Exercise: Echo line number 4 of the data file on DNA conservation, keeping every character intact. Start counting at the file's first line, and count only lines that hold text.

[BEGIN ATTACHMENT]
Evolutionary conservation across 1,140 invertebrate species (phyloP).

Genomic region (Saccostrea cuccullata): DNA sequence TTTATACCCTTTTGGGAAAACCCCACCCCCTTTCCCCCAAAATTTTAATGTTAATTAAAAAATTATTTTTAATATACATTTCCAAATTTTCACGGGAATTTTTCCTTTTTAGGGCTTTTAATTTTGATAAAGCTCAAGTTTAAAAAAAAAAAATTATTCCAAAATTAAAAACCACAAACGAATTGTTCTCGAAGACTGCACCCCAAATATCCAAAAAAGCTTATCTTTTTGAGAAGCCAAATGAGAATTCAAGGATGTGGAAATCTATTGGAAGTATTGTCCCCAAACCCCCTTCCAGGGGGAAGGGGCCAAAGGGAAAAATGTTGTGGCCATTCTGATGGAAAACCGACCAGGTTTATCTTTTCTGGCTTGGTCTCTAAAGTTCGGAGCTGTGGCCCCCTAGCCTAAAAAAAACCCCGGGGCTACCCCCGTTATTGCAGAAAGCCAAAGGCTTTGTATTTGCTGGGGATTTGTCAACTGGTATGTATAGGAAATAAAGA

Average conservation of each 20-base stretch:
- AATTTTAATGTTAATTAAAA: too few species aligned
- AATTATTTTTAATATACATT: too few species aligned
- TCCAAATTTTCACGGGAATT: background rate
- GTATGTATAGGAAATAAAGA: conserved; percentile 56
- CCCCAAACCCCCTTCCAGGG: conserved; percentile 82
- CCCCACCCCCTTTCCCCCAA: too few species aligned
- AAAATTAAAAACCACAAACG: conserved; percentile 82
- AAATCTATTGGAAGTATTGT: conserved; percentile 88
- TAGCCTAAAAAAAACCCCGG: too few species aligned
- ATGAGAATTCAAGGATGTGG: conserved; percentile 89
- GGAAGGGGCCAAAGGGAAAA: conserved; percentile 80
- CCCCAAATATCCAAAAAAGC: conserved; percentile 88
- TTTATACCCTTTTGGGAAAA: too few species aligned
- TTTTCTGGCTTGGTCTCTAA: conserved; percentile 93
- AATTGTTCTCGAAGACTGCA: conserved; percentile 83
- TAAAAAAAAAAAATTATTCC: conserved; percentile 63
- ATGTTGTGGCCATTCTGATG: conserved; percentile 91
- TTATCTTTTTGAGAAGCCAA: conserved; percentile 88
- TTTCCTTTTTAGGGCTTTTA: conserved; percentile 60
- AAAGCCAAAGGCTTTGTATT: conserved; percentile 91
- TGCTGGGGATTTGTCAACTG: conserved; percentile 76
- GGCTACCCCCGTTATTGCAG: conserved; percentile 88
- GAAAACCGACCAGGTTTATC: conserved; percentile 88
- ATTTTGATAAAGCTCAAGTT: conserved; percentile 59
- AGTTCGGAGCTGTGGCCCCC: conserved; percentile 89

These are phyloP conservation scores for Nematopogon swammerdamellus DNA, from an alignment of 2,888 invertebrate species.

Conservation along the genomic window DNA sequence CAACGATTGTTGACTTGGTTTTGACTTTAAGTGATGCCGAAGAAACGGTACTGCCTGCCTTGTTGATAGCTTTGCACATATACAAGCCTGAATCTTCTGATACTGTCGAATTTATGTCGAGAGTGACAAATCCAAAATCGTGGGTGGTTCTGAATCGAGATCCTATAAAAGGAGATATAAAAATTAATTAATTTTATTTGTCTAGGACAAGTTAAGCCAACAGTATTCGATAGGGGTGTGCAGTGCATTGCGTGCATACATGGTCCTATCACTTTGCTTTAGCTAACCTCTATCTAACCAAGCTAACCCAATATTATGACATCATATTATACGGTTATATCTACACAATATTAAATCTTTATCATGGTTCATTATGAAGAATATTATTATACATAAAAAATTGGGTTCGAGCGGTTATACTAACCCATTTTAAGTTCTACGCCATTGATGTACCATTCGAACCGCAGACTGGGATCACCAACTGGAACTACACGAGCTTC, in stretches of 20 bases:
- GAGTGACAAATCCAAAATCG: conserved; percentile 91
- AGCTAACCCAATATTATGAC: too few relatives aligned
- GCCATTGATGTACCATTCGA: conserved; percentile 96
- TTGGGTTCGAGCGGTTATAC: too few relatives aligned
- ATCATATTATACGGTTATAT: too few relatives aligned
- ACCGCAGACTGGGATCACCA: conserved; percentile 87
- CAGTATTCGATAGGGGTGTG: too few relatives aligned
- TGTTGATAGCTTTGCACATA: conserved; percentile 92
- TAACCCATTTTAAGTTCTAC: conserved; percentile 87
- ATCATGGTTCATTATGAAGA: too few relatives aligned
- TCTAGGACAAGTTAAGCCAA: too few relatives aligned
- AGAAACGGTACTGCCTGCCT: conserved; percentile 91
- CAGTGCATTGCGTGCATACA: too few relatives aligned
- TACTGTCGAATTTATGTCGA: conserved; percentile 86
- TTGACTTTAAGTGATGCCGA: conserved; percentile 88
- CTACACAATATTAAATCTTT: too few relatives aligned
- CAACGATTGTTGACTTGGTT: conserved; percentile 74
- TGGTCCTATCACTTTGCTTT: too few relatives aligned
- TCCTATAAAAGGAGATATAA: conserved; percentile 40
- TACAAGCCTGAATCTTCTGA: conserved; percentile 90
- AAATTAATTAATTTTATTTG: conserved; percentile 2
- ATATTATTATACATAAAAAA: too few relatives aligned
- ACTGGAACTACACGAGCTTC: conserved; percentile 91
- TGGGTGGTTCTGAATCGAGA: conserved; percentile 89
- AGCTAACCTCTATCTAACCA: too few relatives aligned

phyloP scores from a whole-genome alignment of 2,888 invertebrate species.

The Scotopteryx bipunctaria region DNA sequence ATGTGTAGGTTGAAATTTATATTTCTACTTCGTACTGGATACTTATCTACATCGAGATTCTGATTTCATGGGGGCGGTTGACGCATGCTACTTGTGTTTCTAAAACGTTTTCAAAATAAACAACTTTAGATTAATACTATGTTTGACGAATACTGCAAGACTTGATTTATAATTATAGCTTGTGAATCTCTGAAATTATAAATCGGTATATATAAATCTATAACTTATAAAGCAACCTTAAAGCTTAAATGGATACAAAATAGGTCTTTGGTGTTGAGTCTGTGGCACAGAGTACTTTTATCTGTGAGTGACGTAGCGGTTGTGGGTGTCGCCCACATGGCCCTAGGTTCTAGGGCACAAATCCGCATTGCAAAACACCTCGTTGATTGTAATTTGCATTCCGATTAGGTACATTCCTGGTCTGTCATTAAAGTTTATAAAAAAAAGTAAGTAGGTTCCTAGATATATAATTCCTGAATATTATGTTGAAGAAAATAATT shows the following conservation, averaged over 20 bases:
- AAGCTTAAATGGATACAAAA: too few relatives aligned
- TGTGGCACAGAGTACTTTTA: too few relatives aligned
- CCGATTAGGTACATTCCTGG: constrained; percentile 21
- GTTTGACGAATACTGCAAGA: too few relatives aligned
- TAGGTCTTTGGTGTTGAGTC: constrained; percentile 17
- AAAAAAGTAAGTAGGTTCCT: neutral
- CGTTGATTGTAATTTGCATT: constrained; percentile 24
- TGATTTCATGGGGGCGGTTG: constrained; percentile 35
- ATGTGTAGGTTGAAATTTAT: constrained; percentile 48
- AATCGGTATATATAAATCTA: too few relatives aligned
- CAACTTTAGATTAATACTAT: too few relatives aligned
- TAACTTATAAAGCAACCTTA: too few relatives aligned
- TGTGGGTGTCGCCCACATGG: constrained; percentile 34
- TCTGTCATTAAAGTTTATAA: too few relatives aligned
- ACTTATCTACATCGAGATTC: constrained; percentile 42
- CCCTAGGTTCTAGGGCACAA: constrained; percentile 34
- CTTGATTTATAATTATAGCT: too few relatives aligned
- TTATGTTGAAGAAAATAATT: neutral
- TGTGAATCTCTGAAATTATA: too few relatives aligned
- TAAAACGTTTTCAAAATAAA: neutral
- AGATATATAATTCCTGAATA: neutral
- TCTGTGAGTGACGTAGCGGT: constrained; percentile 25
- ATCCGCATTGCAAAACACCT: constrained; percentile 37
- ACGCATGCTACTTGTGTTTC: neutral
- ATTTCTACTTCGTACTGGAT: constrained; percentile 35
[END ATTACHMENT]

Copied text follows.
- AATTTTAATGTTAATTAAAA: too few species aligned